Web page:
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American Passages: A Literary SurveyUnit IndexAmerican Passages Home
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3. Utopian Promise   

3. Utopian

•  Unit Overview
•  Using the Video
•  Authors
- William
- Anne
- Sarah Kemble
- Thomas Morton
- Samson Occom
- William Penn
- Mary
- Edward Taylor
- John Winthrop
- John Woolman
- Suggested
•  Timeline
•  Activities

Authors: William Penn (1644-1718)

[1216] William Penn, Plan for the City of Philadelphia, in A Letter from William Penn . . . to the Committee of the Free Society for Traders of That Province, Residing in London (1683 [1881]).

William Penn Activities
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William Penn was an unusual convert to Quakerism. Most Quakers came from relatively humble backgrounds and possessed little formal education, but Penn was Oxford-educated and a member of an elite and wealthy family. His father, an intimate of King Charles II, had served as an admiral in the Royal Navy and held substantial property in Ireland and England. Despite his conventional Anglican upbringing, Penn found himself drawn to the controversial religious ideas of non-conforming Protestants at an early age (he was expelled from Oxford for religious nonconformity). During a visit to Ireland, Penn encountered Quaker preaching, began to attend meetings regularly, and eventually converted to Quakerism in 1667.

Penn was attracted to Quakerism for many of the qualities that made it so controversial: the sect's belief that divine grace resided within all individuals in the form of an "inner light," "spirit," or "Christ within" was powerfully egalitarian and radical in its implications, which Penn found appealing. Emphasizing the importance of unmediated, individual feeling in spiritual enlightenment, Quakers viewed scripture as secondary and rejected entirely the institution of professional clergy. Because they believed that all life was sacred, they refused to engage in violence or enlist in military service. Quakers' egalitarian spirituality also led to tolerance of people who did not share their beliefs and confidence in women's spiritual equality. Because these beliefs were threatening to the rigidly hierarchical social order of seventeenth-century England, Quakers were perceived as heretics and, as such, were persecuted.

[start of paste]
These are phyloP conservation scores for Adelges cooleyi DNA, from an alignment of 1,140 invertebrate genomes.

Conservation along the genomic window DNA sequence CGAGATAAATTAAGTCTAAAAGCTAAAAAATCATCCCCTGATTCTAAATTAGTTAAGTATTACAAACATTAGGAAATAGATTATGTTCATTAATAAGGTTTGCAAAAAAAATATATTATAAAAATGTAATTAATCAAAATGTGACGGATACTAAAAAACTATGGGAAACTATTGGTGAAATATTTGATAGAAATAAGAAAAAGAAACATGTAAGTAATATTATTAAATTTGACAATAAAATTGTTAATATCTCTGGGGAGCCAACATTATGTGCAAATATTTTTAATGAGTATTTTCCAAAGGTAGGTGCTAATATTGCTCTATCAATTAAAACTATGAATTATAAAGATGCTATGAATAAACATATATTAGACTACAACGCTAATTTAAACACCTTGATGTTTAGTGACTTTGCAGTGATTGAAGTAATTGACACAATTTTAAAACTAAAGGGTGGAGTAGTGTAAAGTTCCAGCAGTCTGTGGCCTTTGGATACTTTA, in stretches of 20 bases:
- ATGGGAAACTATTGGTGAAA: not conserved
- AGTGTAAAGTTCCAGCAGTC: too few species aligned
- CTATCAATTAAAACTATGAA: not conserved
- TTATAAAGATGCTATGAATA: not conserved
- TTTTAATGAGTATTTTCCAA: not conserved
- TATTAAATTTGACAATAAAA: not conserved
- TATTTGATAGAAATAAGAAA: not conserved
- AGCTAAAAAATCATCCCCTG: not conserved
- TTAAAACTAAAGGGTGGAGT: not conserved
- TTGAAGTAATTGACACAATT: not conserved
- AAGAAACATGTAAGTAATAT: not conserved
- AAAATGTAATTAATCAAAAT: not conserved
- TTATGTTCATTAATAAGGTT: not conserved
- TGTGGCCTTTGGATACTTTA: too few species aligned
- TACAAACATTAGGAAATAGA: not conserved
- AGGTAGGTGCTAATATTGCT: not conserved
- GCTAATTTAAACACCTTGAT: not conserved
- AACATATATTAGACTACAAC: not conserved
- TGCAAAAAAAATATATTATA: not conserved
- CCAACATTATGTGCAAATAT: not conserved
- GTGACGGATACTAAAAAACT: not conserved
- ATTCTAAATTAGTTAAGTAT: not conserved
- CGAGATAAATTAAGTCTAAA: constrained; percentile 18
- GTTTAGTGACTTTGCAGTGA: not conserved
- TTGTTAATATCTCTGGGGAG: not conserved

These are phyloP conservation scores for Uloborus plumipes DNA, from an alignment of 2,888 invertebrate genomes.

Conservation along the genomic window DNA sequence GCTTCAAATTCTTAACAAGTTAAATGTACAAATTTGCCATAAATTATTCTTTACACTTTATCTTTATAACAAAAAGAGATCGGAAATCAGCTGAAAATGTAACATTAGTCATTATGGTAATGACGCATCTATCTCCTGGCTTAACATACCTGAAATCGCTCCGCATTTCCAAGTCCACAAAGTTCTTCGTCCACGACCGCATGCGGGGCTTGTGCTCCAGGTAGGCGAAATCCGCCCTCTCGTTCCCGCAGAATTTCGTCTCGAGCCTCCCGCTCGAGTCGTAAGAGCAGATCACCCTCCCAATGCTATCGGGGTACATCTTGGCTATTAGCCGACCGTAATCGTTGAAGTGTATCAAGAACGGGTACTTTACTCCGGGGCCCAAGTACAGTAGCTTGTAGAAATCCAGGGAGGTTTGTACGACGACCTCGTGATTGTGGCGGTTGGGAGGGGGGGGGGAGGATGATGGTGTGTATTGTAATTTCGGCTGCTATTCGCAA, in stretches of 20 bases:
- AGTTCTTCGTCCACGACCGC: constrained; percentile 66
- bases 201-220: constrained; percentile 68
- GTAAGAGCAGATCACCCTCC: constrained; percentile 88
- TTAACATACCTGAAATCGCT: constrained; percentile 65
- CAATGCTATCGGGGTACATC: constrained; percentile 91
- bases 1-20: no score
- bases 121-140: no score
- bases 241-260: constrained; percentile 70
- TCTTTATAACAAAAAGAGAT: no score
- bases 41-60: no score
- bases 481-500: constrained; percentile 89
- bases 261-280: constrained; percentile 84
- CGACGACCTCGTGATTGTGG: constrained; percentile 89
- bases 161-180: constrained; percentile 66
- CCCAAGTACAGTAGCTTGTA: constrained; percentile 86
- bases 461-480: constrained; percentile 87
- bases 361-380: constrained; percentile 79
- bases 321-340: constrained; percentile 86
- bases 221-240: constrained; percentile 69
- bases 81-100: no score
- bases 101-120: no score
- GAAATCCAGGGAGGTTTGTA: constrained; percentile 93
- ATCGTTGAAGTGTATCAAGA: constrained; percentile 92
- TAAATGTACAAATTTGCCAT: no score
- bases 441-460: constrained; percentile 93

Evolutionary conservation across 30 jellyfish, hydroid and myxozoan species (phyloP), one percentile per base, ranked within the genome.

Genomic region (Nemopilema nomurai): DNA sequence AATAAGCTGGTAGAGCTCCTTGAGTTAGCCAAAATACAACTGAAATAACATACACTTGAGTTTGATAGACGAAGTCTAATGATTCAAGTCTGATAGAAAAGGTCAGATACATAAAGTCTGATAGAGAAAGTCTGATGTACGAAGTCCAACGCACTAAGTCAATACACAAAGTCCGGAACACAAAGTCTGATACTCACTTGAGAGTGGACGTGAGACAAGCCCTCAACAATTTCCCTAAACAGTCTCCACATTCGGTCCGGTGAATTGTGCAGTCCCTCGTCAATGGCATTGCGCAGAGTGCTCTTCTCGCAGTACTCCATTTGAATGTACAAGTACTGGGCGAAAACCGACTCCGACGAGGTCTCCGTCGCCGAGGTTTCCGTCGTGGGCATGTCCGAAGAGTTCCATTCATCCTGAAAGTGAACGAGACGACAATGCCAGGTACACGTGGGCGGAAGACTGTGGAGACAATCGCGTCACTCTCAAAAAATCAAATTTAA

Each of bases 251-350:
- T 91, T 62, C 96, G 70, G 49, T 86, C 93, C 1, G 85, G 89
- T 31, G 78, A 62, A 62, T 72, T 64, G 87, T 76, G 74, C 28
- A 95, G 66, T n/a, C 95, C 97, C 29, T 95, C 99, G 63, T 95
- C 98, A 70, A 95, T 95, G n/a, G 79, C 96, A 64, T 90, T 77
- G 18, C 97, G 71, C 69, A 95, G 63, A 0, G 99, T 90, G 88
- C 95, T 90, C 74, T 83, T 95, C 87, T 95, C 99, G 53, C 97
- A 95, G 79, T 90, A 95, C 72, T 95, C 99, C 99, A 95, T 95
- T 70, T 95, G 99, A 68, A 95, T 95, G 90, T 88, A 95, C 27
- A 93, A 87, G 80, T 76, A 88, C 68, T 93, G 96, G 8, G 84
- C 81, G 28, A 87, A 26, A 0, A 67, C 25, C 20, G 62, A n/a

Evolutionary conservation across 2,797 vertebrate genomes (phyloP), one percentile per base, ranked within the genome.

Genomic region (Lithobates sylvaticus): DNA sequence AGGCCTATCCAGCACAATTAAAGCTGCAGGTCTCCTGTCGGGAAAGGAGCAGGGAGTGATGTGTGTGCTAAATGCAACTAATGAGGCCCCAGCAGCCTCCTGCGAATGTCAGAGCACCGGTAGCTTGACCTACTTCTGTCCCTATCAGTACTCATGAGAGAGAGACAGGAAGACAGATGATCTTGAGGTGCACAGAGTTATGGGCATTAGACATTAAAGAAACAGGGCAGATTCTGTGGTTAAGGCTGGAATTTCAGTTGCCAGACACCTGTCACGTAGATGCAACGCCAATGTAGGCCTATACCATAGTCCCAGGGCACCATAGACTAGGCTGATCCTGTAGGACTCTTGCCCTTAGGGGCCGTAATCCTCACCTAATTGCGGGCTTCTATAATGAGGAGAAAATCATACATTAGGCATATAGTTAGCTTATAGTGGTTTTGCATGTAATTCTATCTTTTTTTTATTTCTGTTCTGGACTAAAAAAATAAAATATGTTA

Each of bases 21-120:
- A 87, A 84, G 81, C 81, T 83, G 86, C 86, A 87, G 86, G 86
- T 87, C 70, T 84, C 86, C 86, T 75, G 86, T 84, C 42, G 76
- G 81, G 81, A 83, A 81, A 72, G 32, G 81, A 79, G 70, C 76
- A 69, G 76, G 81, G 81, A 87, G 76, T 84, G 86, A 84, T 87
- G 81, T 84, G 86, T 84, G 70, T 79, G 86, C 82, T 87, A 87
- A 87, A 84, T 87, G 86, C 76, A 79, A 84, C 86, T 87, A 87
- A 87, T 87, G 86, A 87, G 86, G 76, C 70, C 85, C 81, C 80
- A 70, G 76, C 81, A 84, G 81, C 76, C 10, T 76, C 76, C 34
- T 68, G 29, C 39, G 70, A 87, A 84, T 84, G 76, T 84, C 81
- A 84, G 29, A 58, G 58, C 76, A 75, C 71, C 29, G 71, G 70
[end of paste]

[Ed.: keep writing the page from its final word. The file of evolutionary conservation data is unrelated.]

After his conversion, Penn began preaching Quaker doctrine and lobbying extensively for religious tolerance; these activities resulted in his imprisonment on several occasions. Eventually, a combination of shrewd business acumen and a commitment to finding a safe haven for Quakers led Penn to make plans to found a colony in the New World. In 1681, he convinced Charles II to grant him a large piece of land west of the Delaware River and north of Maryland, to be called "Pennsylvania" in honor of Penn's father. As the sole proprietor, Penn had the power to sell plots of land, to make laws, and to establish a system of government. Because he believed in a limited monarchy and a system of checks and balances, Penn invested much of the power of the government in the settlers of Pennsylvania, creating a legislative assembly of freely elected representatives. Pennsylvanians enjoyed guaranteed civil rights and religious freedom from the start. Penn's commitment to civil liberties and cultural pluralism also moved him to make diplomatic relations with Native Americans a priority, a consideration that was unique to Pennsylvania among American colonies. Before setting up his government, Penn addressed a letter to the local Lenni Lenape Indians, acknowledging their right to the land and assuring them of his respect and his intention to always deal fairly with them. Thanks largely to the tone that Penn initially set, Native Americans and European settlers lived peacefully together in Pennsylvania for over half a century.

Despite its fine record of religious and racial tolerance, the colony did not always live up to Penn's utopian ideals or entrepreneurial vision. Legal entanglements, border conflicts with other colonies, debts, and political intrigue in both England and Pennsylvania caused problems. Penn was forced to move back and forth between England and the New World several times, trying to deal with personal debts and to settle conflicts within the colonial community. He left the colony forever in 1701. His final years were marred by a period of incarceration in debtors' prison, a debilitating stroke, and disappointment over the profligacy of his son. Although Penn was ultimately unable to transform his utopian vision into a political reality, his legacy lives on in the prolific collection of writings he produced (over 130 books, pamphlets, and letters) and in long-standing American ideals of tolerance, cultural pluralism, and the separation of church and state.

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